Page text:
Maclennan of Rogart, L.

Mallalieu, B.

Mar, C.

Martin of Springburn, L.

Masham of Ilton, B.

Massey of Darwen, B.

Maxton, L.

Methuen, L.

Mitchell, L.

Monks, L.

Moonie, L.

Morgan of Huyton, B.

Morris of Aberavon, L.

Morris of Handsworth, L.

Morris of Yardley, B.

Noon, L.

O'Loan, B.

Ouseley, L.

Patel, L.

Patel of Blackburn, L.

Patel of Bradford, L.

Paul, L.

Pendry, L.

Peston, L.

Pitkeathley, B.

Plant of Highfield, L.

Ponsonby of Shulbrede, L.

Prosser, B.

Quin, B.

Radice, L.

Ramsay of Cartvale, B.

Rea, L.

Rees of Ludlow, L.

Reid of Cardowan, L.

Rendell of Babergh, B.

Richard, L.

Rogers of Riverside, L.

Rosser, L.

Rowe-Beddoe, L.

Rowlands, L.

Royall of Blaisdon, B.

St John of Bletso, L.

Sawyer, L.

Scotland of Asthal, B.

Sherlock, B.

Simon, V.

Singh of Wimbledon, L.

Slim, V.

Smith of Basildon, B.

Snape, L.

Stevenson of Balmacara, L.

Symons of Vernham Dean, B.

Taylor of Blackburn, L.

Taylor of Bolton, B.

Temple-Morris, L.

Tenby, V.

Thornton, B.

Tomlinson, L.

Tonge, B.

4 Mar 2013 : Column 1294

Touhig, L.

Tunnicliffe, L.

Turnberg, L.

Turner of Camden, B.

Uddin, B.

Valentine, B.

Wall of New Barnet, B.

Walpole, L.

Warner, L.

Wheeler, B.

Whitaker, B.

Whitty, L.

Wilkins, B.

Williams of Baglan, L.

Williams of Crosby, B.

Williams of Elvel, L.

Wills, L.

Wilson of Tillyorn, L.

Wood of Anfield, L.

Young of Hornsey, B.

Young of Norwood Green, L.


Ahmad of Wimbledon, L.

Alderdice, L.

Anelay of St Johns, B. [Teller]

Astor of Hever, L.

Attlee, E.

Baker of Dorking, L.

Bates, L.

Bell, L.

Berridge, B.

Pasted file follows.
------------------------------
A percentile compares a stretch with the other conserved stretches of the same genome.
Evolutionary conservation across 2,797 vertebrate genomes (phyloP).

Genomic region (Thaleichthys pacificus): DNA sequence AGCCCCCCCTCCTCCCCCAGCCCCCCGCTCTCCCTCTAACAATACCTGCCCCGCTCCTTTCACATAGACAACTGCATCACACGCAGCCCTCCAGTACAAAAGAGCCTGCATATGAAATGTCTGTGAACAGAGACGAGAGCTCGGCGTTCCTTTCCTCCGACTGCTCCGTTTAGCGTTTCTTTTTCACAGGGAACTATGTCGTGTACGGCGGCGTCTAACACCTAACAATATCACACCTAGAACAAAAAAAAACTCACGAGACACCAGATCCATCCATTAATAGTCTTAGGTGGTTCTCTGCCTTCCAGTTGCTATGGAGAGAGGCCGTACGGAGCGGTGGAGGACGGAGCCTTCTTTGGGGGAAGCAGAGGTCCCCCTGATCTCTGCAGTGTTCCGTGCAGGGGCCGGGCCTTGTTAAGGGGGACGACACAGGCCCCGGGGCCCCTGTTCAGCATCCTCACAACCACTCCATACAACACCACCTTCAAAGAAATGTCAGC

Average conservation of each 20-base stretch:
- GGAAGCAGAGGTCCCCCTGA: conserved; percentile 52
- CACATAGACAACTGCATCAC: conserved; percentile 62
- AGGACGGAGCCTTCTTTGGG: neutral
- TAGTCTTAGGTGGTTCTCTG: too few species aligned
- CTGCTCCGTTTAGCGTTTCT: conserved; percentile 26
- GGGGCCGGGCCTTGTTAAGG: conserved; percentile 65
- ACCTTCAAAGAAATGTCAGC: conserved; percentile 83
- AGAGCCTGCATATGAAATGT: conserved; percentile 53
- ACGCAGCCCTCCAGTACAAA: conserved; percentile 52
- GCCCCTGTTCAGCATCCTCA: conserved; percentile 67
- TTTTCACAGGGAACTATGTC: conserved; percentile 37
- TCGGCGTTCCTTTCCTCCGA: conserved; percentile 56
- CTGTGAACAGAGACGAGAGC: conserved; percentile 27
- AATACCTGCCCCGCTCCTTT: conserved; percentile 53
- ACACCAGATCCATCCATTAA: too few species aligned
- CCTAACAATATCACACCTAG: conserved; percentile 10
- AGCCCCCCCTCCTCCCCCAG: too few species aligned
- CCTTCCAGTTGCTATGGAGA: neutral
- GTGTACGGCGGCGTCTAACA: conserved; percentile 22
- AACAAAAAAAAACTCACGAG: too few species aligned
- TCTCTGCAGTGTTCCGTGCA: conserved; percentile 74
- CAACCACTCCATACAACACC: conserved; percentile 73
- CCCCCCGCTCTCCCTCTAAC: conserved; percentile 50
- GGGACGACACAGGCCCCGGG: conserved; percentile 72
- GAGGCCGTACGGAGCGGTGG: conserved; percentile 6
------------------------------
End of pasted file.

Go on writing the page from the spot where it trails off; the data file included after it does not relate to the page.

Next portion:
Black of Brentwood, L.

Blencathra, L.

Bonham-Carter of Yarnbury, B.

Bottomley of Nettlestone, B.

Brabazon of Tara, L.

Brittan of Spennithorne, L.

Brooke of Sutton Mandeville, L.

Brougham and Vaux, L.

Browning, B.

Buscombe, B.

Butler of Brockwell, L.

Campbell of Alloway, L.

Cathcart, E.

Clement-Jones, L.

Colwyn, L.

Cope of Berkeley, L.

Cotter, L.

Courtown, E.

Craigavon, V.

Crickhowell, L.

De Mauley, L.

Deben, L.

Deighton, L.

Dixon-Smith, L.

Dobbs, L.

Doocey, B.

Dykes, L.

Eaton, B.

Eccles, V.

Eccles of Moulton, B.

Eden of Winton, L.

Edmiston, L.

Elton, L.

Erroll, E.

Falkner of Margravine, B.

Fearn, L.

Fellowes of West Stafford, L.

Fink, L.

Fookes, B.

Fowler, L.

Framlingham, L.

Freeman, L.

Freud, L.

Garden of Frognal, B.

Gardiner of Kimble, L.

Gardner of Parkes, B.

Geddes, L.

Glasgow, E.

Glenarthur, L.

Gold, L.

Goodlad, L.

Goschen, V.

Greengross, B.

Hamwee, B.

Hanham, B.

Henley, L.

Heyhoe Flint, B.

Hill of Oareford, L.

Hodgson of Astley Abbotts, L.

Hooper, B.

Howard of Lympne, L.

Howard of Rising, L.

Howe, E.

Howell of Guildford, L.

Hunt of Wirral, L.

James of Blackheath, L.

Jenkin of Roding, L.

Jolly, B.

Jones of Cheltenham, L.

Jopling, L.

Kakkar, L.

Kilclooney, L.

Kirkham, L.

Knight of Collingtree, B.

Lang of Monkton, L.

Lawson of Blaby, L.

Lexden, L.

Lindsay, E.

Lingfield, L.

Liverpool, E.

Loomba, L.

Lothian, M.

Lucas, L.

Luke, L.

Macfarlane of Bearsden, L.

MacGregor of Pulham Market, L.

McNally, L.

Maddock, B.

Mancroft, L.

Marland, L.

Marlesford, L.

Miller of Hendon, B.

Moore of Lower Marsh, L.

Naseby, L.

Nash, L.

Neville-Jones, B.

Newby, L. [Teller]

Newlove, B.

Nicholson of Winterbourne, B.

Northbrook, L.

Northover, B.

O'Cathain, B.

O'Neill of Bengarve, B.

Oppenheim-Barnes, B.

Palmer of Childs Hill, L.

Palumbo, L.

Parminter, B.

Perry of Southwark, B.

Popat, L.

Randerson, B.

Rawlings, B.

Razzall, L.

Ribeiro, L.

Ridley, V.